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Protein before bed supports metabolism and muscle recovery

Nov. 5, 2018 13:03

Florida State University researchers investigated two in one: the benefits of late-night eating and possible hacks of how to pack on muscles while we are asleep and help them recover.

According to them, it isn't necessary to eat a tasteless chicken breast or other meat dishes to ensure your muscles won't disappear while you aren't fueling them for 8 hours at night.

Michael Ormsbee and Samantha Leyh (Associate Professor of Nutrition, Food and Exercise Sciences and former FSU graduate student relatively) found that it is possible to positively impact on muscle quality, metabolism and overall health by consuming 30 grams of protein about 30 minutes before bed.

The study published in the British Journal of Nutrition involved active young women in their early 20s as participants. The subjects were asked to eat samples of cottage cheese 30 to 60 minutes before bedtime.

The initial aim of this research was to investigate its impact on muscle recovery and metabolic rate.

Prior studies tended to use a protein shake or some form of supplement which makes the Florida State University's research among the first whose participants consumed a whole food.

"Until now, we presumed those whole foods would act similarly to the data on supplemental protein, but we had no real evidence," Ormsbee said. "This is important because it adds to the body of literature that indicates that whole foods work just as well as protein supplementation, and it gives people options for presleep nutrition that go beyond powders and shaker bottles."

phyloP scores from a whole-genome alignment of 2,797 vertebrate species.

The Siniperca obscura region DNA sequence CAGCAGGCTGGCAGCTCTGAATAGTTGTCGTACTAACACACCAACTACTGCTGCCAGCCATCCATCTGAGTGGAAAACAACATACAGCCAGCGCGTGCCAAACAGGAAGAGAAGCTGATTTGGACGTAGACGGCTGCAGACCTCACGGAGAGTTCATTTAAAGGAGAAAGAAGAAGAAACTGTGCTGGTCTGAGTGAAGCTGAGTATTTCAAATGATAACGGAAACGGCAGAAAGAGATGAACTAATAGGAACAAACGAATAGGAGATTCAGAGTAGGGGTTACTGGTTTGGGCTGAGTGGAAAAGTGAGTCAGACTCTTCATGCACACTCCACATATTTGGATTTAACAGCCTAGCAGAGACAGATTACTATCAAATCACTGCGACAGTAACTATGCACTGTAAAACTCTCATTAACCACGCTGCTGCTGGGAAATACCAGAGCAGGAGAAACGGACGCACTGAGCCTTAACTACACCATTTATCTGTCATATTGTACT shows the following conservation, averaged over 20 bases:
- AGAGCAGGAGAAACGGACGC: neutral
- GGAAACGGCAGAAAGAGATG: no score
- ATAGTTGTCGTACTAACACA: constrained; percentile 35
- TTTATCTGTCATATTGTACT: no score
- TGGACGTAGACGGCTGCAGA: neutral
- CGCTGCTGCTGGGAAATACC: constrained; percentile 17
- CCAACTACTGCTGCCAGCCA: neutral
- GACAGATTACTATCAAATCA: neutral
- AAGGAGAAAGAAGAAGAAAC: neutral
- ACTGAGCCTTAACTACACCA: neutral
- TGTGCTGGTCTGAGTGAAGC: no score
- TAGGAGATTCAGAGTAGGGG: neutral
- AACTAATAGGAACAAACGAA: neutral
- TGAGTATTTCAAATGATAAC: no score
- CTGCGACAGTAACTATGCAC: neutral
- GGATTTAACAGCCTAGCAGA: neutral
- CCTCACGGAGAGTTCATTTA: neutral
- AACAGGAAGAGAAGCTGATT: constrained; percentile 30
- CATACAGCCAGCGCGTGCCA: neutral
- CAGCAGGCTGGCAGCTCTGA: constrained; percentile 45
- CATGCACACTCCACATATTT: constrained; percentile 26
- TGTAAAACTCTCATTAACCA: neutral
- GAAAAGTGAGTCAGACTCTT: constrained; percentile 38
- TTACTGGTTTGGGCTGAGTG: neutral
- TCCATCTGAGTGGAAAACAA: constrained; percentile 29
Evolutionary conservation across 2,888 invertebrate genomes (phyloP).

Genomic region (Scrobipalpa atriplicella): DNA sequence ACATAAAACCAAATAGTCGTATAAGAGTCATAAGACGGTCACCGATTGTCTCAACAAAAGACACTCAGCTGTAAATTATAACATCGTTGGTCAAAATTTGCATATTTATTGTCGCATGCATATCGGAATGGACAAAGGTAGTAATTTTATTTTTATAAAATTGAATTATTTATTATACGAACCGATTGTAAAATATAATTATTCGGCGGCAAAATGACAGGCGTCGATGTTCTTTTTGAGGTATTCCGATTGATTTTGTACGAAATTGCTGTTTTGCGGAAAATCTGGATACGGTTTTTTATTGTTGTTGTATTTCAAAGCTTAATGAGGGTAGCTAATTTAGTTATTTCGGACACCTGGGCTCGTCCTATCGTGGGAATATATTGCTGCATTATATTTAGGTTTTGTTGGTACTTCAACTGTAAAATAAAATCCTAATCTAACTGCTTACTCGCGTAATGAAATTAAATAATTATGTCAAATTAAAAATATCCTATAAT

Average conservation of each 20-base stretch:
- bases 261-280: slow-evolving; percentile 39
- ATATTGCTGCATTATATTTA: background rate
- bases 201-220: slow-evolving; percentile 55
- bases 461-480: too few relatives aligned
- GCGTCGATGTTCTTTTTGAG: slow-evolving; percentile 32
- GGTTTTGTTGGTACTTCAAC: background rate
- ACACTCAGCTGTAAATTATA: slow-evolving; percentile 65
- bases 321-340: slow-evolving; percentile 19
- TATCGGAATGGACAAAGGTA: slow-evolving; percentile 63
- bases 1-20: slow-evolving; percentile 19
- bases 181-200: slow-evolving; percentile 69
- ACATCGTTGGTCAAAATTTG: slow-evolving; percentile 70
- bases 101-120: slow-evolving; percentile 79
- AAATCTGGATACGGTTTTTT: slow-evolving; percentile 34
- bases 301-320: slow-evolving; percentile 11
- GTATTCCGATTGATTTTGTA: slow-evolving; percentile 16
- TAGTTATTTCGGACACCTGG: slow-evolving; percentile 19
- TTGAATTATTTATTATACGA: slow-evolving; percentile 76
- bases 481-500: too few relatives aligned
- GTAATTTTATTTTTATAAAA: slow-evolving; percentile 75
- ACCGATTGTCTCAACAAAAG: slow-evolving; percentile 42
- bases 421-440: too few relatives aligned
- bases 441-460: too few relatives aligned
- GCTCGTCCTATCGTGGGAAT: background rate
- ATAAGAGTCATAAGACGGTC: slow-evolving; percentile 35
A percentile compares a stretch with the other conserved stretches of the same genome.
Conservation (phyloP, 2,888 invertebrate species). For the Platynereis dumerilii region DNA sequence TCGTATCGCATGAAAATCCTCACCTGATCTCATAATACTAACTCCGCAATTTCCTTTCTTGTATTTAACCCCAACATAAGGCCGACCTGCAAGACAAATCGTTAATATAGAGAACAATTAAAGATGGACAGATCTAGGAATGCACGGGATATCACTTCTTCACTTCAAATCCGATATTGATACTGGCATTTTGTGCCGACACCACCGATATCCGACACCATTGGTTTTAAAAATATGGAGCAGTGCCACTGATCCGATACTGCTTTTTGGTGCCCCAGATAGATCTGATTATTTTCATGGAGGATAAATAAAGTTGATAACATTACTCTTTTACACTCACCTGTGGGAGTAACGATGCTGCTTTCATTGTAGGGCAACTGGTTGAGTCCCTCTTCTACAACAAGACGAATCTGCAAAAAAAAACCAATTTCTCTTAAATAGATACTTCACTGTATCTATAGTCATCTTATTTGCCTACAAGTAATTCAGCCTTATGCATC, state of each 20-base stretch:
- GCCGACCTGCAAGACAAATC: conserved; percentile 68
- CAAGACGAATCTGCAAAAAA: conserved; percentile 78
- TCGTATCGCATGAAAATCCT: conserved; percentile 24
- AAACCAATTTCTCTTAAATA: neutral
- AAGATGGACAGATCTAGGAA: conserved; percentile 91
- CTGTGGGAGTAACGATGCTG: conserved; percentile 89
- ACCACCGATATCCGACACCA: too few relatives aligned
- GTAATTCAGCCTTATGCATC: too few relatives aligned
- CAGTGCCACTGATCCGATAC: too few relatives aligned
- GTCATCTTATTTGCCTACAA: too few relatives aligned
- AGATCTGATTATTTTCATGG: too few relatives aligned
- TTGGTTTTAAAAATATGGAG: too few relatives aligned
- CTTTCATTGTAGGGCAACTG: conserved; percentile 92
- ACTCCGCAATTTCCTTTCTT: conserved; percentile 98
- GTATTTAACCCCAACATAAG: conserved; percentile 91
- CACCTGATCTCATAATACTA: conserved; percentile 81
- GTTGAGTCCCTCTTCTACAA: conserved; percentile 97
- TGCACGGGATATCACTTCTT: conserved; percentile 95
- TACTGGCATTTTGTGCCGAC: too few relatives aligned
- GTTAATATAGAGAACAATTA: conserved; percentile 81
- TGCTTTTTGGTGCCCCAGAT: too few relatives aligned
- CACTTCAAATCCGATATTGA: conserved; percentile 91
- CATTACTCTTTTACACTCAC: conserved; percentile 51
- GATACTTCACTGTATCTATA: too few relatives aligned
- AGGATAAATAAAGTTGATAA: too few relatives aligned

"While protein supplements absolutely have their place, it is important to begin pooling data for foods and understanding the role they can play in these situations," Leyh said. "Like the additive and synergistic effects of vitamins and minerals when consumed in whole food forms such as fruits or veggies, perhaps whole food sources may follow suit. While we can't generalize for all whole foods as we have only utilized cottage cheese, this research will hopefully open the door to future studies doing just that."

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